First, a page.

Our goal with this website has been to re-complicate the international comparison by moving away from a single national statistic for representation in a way that assigns agency to political actors within each country. Variations among these parties (and international variations in this variation) reflect that representation of currently under-represented groups isn’t a natural fact of life in a given country, but reflects choices made – and that other choices can lead to different outcomes.

    This is still a work in progress and we acknowledge there will be holes in how this data has been applied. Lack of gender information for all countries means that some countries that have high representation of women (such as Rwanda) are not addressed. This means that it shouldn’t be taken as a comprehensive ranking — but we hope it is useful as a jumping off point for thinking about the representation of women in parliaments across the world.

    We have detailed our methodology here, including known issues with the data. This is an early experiment with the data and we welcome feedback on the website here; or get in touch through the contact details here.

    The data the site is built on can be downloaded from everypolitician.org.

    You can explore the website here, or sign up to the research newsletter here.


    Image: Photo by Joakim Honkasalo on Unsplash

  2. Why do representatives write back? Using WriteToThem to understand more

    Two weeks after you write to a representative on WriteToThem we send you a survey asking if they wrote back. We’ve traditionally used the data from these surveys to compare the responsiveness of individual MPs – but something we’re interested in at the moment is understanding more about systematic drivers of responsiveness. What features of a representative’s position or background makes them more or less likely to respond to messages?

    The first fruit of that research is a paper in Parliamentary Affairs talking about using WriteToThem data to explore differences in responsiveness between representatives elected from constituencies and those elected from party lists in the Scottish Parliament, National Assembly for Wales, and the London Assembly.

    We understand that most readers will not have journal access, so we’ve also written a summary for Democratic Audit that everyone can read here.

    We’re actively investigating other factors that affect responsiveness (especially at the Westminster Parliament) and will write more in the coming months. If you’d like to make sure you don’t miss our findings, you can sign up to the research mailing list here.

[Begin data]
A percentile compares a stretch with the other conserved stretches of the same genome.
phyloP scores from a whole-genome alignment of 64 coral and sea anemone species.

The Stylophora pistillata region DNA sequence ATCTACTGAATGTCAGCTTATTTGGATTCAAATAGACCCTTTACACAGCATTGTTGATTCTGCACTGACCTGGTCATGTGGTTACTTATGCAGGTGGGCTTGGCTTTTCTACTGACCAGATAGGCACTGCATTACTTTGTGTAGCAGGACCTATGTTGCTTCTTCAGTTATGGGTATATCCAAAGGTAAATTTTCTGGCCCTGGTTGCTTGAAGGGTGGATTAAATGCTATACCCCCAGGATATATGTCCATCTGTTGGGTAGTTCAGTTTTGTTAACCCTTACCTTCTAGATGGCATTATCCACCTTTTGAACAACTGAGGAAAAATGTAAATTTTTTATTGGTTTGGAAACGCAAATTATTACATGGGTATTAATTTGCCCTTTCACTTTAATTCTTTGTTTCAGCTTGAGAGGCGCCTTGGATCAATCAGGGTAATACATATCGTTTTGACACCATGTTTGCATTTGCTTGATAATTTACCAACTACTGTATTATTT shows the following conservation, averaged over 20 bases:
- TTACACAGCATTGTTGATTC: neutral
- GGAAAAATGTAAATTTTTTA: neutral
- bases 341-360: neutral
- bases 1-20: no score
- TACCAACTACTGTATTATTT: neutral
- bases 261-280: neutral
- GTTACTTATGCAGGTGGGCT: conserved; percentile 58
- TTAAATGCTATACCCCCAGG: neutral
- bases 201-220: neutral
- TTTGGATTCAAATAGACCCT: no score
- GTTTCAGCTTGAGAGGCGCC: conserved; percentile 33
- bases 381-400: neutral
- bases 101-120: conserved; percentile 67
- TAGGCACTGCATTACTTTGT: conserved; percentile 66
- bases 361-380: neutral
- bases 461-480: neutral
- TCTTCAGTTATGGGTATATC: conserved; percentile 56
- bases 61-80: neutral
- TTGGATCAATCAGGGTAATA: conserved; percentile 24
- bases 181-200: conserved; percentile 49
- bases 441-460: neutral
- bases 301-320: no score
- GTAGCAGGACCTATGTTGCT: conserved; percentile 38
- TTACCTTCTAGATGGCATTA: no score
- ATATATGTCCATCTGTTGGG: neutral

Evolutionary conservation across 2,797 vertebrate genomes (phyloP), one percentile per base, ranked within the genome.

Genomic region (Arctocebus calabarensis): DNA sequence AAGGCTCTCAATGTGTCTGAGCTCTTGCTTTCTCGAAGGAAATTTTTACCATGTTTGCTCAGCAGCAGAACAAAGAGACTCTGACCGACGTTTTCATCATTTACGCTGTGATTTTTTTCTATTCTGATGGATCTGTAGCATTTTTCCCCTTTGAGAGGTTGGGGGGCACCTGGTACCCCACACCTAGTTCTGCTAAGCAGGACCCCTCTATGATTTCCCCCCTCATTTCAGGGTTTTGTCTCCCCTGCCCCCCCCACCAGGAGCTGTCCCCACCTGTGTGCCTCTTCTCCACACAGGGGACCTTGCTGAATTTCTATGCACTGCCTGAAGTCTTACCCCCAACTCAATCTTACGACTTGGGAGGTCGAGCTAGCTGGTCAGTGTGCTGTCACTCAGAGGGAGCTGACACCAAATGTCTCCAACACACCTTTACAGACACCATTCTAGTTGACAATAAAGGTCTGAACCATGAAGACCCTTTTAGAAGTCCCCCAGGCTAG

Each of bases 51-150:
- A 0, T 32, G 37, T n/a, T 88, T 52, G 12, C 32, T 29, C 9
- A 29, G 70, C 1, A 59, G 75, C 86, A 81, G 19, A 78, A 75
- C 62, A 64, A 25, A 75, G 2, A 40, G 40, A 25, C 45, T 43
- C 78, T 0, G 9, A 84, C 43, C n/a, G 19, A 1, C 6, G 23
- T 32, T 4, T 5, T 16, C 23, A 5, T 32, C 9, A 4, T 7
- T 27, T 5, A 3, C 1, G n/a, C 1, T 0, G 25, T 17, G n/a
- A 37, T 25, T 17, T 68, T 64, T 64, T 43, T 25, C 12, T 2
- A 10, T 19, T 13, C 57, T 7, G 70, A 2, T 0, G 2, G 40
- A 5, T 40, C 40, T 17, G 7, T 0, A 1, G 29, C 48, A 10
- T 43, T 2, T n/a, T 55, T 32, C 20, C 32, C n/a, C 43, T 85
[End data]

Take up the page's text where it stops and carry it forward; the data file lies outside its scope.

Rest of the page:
Image: Chris Flexen (Unsplash

  3. TICTeC 2018 in Lisbon: Conference resources now online

    Back in April, we hosted the fourth edition of our research conference The Impacts of Civic Technology Conference (TICTeC) in Lisbon, Portugal.

    We were thrilled to bring together 150 leaders in the field from 29 countries to take stock of the civic technology research landscape and to discuss what works and what doesn’t when it comes to using technology for social good.

    62 speakers from 19 countries covered topics such as: responsible technology; accountability keywords; blockchain; fact-checking; service delivery; bridging the civic tech research divide; working with governments; impact measurement; open contracting; amongst many, many others. Thank you to everyone involved for sharing your experiences and research.

    If you weren’t able to attend (or indeed if you’d like to experience it all again), do check out the TICTeC website to see videos of all conference sessions, interviews with delegates, photos, and slides where available.

    As a taster, here’s an overview of the whole event… in just two minutes:

    Thank you again to Google and the MacArthur Foundation for sponsoring TICTeC. We’ll keep you all posted on next year’s event over on the research mailing list and on the TICTeC Google Group.

  4. Investigating political communication in Sub-Saharan Africa

    Our recent research interests have taken myself and mySociety’s Head of Research Rebecca to four Sub-Saharan countries over the last two months, where we’ve spoken to 65 individuals from 45 fascinating organisations.

    Our aim with this research is to investigate how political information around legislatures and government is produced and consumed in Sub-Saharan Africa.

    This information is of course particularly important for us to know as a lot of our work is helping organisations set up digital solutions to allow citizens to connect to their representatives and monitor/ask what they’re doing, as well as trying to simplify and display complex political information.

    Through this research we want to better understand political landscapes in the countries we work in to make sure the digital solutions we provide are actually of use. We hope the research will inform us, and others, about what does and doesn’t work when creating parliamentary monitoring and Right To Information websites and other Civic Technology solutions.

    We’re aiming to publish the full research report at the end of this year, but read on to hear about the research process, who we met along the way and some interesting highlights.

    So back in March Rebecca and I headed off to Abuja in Nigeria to commence the project. With help from our friends at EnoughisEnough Nigeria (EiE) (who we’ve worked with on ShineYourEye) and through our existing contacts with the MacArthur Foundation’s On Nigeria programme we were lucky enough to meet with 20 individuals from a variety of different organisations.